Home base: Steamboat SpringsType of music you play: Americana a drifter and driller of oil wellsIf your music was a tangible item, what would it be, and why? A bottle of beer; its easy to open, only partially transparent, a taste sensation and recyclable.Why do people love ya? I’m ruggedly handsome in an Ol’ Yeller kind of way.How do you keep it fresh? I proceed at a slow and deliberate pace so I’m prepared for potential impact.Weirdest experience? Grocery shopping in Albania, or Ohio.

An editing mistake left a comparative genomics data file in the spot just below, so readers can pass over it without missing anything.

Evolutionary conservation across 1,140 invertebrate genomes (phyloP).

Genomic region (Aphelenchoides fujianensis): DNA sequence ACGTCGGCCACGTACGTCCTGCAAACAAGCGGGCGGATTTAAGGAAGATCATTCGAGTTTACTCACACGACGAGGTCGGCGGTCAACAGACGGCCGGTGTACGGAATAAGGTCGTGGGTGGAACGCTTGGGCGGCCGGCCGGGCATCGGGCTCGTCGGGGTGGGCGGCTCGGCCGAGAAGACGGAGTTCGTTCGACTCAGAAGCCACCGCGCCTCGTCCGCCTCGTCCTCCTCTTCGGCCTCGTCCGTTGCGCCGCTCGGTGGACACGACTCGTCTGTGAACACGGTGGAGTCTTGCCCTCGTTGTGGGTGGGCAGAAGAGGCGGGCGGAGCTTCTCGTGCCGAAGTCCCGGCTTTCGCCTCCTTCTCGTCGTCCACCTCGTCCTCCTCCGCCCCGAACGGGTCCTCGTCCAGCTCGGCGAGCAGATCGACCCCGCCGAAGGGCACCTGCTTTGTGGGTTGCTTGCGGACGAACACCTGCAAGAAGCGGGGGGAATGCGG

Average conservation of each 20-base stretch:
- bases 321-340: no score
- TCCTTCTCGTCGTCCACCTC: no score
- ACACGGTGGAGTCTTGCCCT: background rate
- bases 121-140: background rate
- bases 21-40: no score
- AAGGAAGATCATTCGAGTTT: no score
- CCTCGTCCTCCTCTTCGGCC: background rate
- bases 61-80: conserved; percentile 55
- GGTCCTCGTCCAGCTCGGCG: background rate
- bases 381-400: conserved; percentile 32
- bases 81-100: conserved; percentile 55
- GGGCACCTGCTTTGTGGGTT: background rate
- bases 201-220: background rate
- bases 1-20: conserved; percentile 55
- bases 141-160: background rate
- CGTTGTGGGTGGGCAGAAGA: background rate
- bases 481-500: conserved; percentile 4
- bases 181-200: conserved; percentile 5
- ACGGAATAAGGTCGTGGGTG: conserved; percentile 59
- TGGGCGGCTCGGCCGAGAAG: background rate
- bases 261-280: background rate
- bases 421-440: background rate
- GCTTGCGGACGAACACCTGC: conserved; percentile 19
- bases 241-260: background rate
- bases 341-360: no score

Tony Furtado follows his heart when it comes to writing music even if it means opening his latest album with an instrumental banjo tune, The Bawds of Euphony, named after the poetry of Wallace Stevens. But, by the time a musician makes a name for himself like Furtado has done, and releases his fourteenth album (Deep Water), he can pretty much do whatever he wants. In fact, thats why people seem to like him.(I) let the music and the crowd sit in the drivers seat, Furtado said, admitting the statement sounded a little cheesy, then adding, I play whatever I really want to!Based in Portland, Ore., Furtado traveled to Boston, away from his managers, label employees, publicists, and even family and friends, to create a record true to his heart. He blended his love of slide guitar, his amazing banjo picking and his personal depth to present songs that range in emotional tone from joy and love to despair and hopelessness.To me, this album is a snapshot of my life and the world around me when I wrote and recorded it, he wrote in his biography. Influences ranged from the politically charged air and environmentally changing world, to the authors I was reading (Edward Abbey, Wallace Stevens Charles Bukowski, Richard Wright) and songwriters I was listening to (Tom Waits, Elliot Smith, Bon Iver). I have to say, this album ranks pretty high on the moody scale for me.Still, Furtado doesnt let any despair creep into his live shows; in fact, he says his shows have something to offer everyone, including a few tales.I put on an exciting show high energy, even when Im solo, he said.